As mentioned above, the ropeway will run you around 2,000 yen. Once you’re at the top of Mt. Chausu though, know that you still have around thirty to forty minutes of hiking if you wish to reach the summit. While the lower rungs of Mt. Chausu are thickly forested, this portion of the peak is largely devoid of life. In fact, you can easily see the final frontier of Mt. Chausu’s foliage as you trek your way up to the summit. Likely, this clear demarcation is due to the fact that Mt. Chausu is still an active volcano and its sulfuric steam and inner heat prevent any vegetation from taking root.

Once you make it to the top of Mt. Chausu, you’ll find the torii gate pictured above as well as a small shrine dedicated to the mountain. Assuming that you know how to properly pay your respects at a shrine, I suggest you do so here out of appreciation for nature’s divine beauty. Up for a bit more adventure? Along with the nearby Mt. Asahi and Mt. Sanbonyari, Mt. Chausu is actually part of a trinity of mountains. All together, this trio comprises an entity known as Mt. Nasu (it’s a bit confusing I know).

Anyway, if you’d like to explore the likes of either Mt. Asahi or Mt. Sanbonyari after scaling Mt. Chausu, you certainly can but do expect difficult climbing ahead!

Other Nearby Attractions

Kita Onsen is a hot spring located in Tochigi Prefecture's Nasu area

Getting around Nasu is certainly doable with only public transportation but if you’re able to gain access to a rental car, a lot more of the area opens up to you. To be frank, this part of Tochigi Prefecture is rife with all sorts of attractions that would compliment a visit to Nasu Yuzen Shrine, Shika-no-Yu and Mt. Chausu. While you won’t be able to fit all of the following into a single-day adventure, the below list should help provide you, the reader, with some travel inspiration.

  • Kita Onsen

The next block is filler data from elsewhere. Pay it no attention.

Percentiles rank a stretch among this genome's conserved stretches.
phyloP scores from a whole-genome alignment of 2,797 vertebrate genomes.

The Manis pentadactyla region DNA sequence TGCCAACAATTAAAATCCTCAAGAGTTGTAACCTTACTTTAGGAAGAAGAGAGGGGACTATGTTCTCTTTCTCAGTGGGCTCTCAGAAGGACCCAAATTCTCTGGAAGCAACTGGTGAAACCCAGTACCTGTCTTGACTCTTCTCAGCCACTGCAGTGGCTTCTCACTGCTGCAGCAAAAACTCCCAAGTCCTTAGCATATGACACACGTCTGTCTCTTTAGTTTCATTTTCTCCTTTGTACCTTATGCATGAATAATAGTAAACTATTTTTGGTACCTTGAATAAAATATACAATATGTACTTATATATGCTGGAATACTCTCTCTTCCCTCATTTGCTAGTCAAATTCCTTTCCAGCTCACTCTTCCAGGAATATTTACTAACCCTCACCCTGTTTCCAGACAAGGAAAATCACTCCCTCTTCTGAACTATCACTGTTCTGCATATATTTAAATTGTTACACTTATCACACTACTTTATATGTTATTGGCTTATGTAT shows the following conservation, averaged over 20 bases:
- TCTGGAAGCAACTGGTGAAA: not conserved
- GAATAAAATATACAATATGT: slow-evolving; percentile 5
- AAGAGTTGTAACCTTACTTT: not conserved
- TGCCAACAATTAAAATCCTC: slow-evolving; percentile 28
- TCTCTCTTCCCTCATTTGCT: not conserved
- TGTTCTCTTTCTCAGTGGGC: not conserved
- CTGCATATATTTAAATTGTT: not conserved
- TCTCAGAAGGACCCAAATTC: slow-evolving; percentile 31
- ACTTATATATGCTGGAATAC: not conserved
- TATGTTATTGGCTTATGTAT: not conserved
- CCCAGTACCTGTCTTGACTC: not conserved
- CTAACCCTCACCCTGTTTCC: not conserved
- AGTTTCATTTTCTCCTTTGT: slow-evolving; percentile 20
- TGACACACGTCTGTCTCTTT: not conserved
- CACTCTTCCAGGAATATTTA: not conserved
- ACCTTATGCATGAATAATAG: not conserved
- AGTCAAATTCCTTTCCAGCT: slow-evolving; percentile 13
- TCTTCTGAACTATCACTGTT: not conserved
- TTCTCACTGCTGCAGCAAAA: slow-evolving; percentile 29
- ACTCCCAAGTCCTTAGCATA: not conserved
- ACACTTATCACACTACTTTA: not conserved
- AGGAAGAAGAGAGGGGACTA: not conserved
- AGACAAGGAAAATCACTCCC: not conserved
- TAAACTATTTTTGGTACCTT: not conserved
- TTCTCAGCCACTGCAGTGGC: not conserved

Pictured above, Kita Onsen is a secluded hot spring retreat that has long been on my list of places to visit. The onsen has over 1,200 years of history to its name with its current buildings dating from the Edo period (1603–1868). In total, Kita Onsen has seven baths. Of these, the one with the handing tengu masks is the most commonly shared online.
  • Nasu Animal Kingdom
    At this facility, you can see a number of animals in their natural habitat. There’s an assortment of birds darting around the sky, dogs you can play with and cats on the prowl. If you like interacting with all sorts of critters, this is the place for you!
  • Nasu Safari Park
    Sensing a trend yet? Well, animal lovers out there should rejoice because Nasu Safari Park is a great place to see some of the larger mammals in their natural habitats. Within the protective wire mesh, you’ll be able to see the likes of elephants, giraffes and lions.
  • Nasu Alpaca Farm
    Are you a fan of alpaca? Well, you need to visit this farm home then. Here, you’ll find several hundred of the adorable creatures. What’s more, visitors to Nasu Alpaca Farm can also pet and feed the fluffy balls too!
  • Cheese Garden
    Cheese Garden is a chain store that started in Nasu. In addition to its delicious-looking restaurant, the main shop in Nasu also sells an assortment of sweets, cheese, tea and local groceries. Of course, you can also purchase their flagship offering, their decadent cheesecake too.

Nasu also has some really good options for wagyu. If you’re a meat lover like I am, you really ought to check out one of the local restaurants and fill up on a savory steak!

Until next time travelers…

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Donny Kimball
Donny Kimball

I'm a travel writer and freelance digital marketer who blogs about the sides of Japan that you can't find in the mainstream media.